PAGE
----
(An excerpt from the book, translation: P. O. Lawson)
The body on the autopsy table looked somewhat postmodern. Sharply outlined alternate patches of pale and tan skin appeared on the neck, the arm pits, and in the wrinkles around the eyes. Whiskers were sprouting out of the dehydrated skin on the chin and upper lip. Zapletal didn’t have fitness studio muscles but naturally broad shoulders, a bullish neck, compact trunk, and strong legs. The penis was short.
“Typical Nordic features,” observed Dr. Leblova.
“Do men from the North really have smaller genitals?” Divis ventured inquisitively. “I’ve always thought that was just a myth.”
“No myth, evolutionary biology,” explained Leblova. “Where the weather’s colder, you have to conserve heat. A body with shorter extremities can do that better. Inhabitants of colder climes usually also have smaller ears than, for example, Africans.”
Involuntarily, their eyes all shot to Zapletal’s ears. They were high set, pointed, and had puffy lobes.
“When did he die?” Marian brought the discussion back to the matter at hand. “Can you make your preliminary estimate a little more specific?”
“Rigor mortis and other processes proceed at different speeds in cold water than in the air,” Volavka, Leblova’s long-time assistant, commented matter-of-factly. This way of making himself seem important reminded Marian a lot of his cousin Fero, with whom he had had a weird relationship since childhood. “At the coroner’s inquest, the temperature was 22 degrees. Under normal circumstances that would indicate approximately 17 hours after death, of course…”
Marian switched off. The only way you could get anywhere with Fero was by cutting him down to size in juicy Hungarian. It wasn’t that easy with Volavka. He didn’t speak Hungarian, and he was quick to take offence. Several times in the past Marian had told him that he should stick to the subject and speak only when he had something relevant to say. Undoubtedly reasonable requests, but it didn’t do much to improve their relationship. Marian had an inkling that today, once again, they would not be drinking a toast to their undying friendship. “If, however, the body had been outdoors in the air…” Volavka pressed on.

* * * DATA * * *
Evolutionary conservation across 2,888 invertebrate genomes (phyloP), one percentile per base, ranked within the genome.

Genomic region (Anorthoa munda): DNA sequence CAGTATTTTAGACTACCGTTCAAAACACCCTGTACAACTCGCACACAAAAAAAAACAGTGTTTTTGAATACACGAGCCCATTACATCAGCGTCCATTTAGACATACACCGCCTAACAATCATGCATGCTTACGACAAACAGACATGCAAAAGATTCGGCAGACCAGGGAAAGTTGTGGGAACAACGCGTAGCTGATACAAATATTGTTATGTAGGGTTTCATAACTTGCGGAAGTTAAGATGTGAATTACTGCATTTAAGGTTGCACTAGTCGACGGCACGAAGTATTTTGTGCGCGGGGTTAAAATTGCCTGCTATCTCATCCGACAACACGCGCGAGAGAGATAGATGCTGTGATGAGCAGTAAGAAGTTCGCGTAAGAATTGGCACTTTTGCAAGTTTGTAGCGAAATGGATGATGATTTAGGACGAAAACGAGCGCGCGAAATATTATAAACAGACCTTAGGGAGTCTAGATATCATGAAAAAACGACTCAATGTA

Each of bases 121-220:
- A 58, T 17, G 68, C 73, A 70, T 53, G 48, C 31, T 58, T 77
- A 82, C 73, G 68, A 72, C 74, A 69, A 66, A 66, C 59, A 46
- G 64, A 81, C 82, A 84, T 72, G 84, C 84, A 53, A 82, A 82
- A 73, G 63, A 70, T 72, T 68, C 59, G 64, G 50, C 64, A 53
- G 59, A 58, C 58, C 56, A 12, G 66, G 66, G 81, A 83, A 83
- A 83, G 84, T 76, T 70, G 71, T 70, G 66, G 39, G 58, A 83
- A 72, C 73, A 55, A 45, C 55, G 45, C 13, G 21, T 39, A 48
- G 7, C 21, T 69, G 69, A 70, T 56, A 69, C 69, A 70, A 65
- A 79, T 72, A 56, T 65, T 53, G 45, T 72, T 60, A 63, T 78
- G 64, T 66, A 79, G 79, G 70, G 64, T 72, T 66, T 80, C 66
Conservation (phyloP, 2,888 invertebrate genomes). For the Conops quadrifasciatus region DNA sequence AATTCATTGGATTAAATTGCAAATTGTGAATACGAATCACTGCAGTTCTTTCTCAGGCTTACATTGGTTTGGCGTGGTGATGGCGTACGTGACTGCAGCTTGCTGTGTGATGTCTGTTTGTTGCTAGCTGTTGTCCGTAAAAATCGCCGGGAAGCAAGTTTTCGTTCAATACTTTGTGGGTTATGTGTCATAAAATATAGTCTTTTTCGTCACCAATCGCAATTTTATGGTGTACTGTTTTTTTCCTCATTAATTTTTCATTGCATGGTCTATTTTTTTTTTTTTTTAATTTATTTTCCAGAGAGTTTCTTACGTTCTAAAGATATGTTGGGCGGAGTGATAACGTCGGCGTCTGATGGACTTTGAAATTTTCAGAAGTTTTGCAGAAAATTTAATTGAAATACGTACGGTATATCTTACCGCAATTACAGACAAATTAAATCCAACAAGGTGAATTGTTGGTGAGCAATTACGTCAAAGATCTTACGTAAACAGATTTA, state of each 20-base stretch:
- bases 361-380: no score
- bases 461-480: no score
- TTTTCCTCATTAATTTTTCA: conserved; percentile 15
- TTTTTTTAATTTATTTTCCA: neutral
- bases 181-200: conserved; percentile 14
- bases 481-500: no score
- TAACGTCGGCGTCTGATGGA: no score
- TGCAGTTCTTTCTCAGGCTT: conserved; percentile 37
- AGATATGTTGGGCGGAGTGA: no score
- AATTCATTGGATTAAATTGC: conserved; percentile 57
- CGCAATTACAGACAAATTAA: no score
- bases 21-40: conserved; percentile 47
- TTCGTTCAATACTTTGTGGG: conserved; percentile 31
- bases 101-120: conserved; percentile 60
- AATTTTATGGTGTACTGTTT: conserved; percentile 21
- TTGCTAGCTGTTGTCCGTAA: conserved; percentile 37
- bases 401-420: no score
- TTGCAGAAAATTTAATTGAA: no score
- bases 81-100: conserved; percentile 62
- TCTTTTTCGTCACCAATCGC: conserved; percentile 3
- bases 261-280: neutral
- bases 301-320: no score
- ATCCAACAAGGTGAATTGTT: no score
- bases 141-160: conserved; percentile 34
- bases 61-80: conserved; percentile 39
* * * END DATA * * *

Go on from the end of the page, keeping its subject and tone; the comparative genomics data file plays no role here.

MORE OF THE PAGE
“Hey, if we had fish up our asses, we wouldn’t need ponds,” Marian cut him off abruptly and turned to Leblova. “When did he die?”
“Between 11:00 pm and midnight,” she replied without commenting on Marian’s crude remark. “I can’t be more exact than that.”
Her estimate more or less jived with the last localization signal on Zapletal’s cell. And it corresponded with the evidence that Sedmera, the guy fishing, had given.
“Cause of death drowning?”
“As was to be expected, his lungs were full of water, but…” Leblova hesitated. “There’s something else.”
“And that would be?” asked Divis.
“Drowning might have spared him from a different death,” Volavka, the assistant, continued eagerly, having already overcome Marian’s outburst. Perhaps it hadn’t been rude enough or Volavka’s insult threshold had risen a notch since their last encounter. Next time he might have to increase the caliber.
“What do you mean ‘spared him from another death’?”
“Well, if he hadn’t drowned, he probably would have suffocated,” said Leblova. “From internal causes. Brought on by cyanide. Also indicated by the red color of the livor mortis.”
She pointed to the dead man’s hip and buttocks.
“What exactly are the reactions to cyanide?”
Volavka took a deep breath, obviously on the verge of an exhaustive explanation, but Leblova beat him to the punch. “It reduces the intake of oxygen. It’s the blood that transports it throughout the body, but the cell tissue can’t absorb it. The cyanide blocks the metabolism. In this particular case, however, water got into the lungs before that could happen.”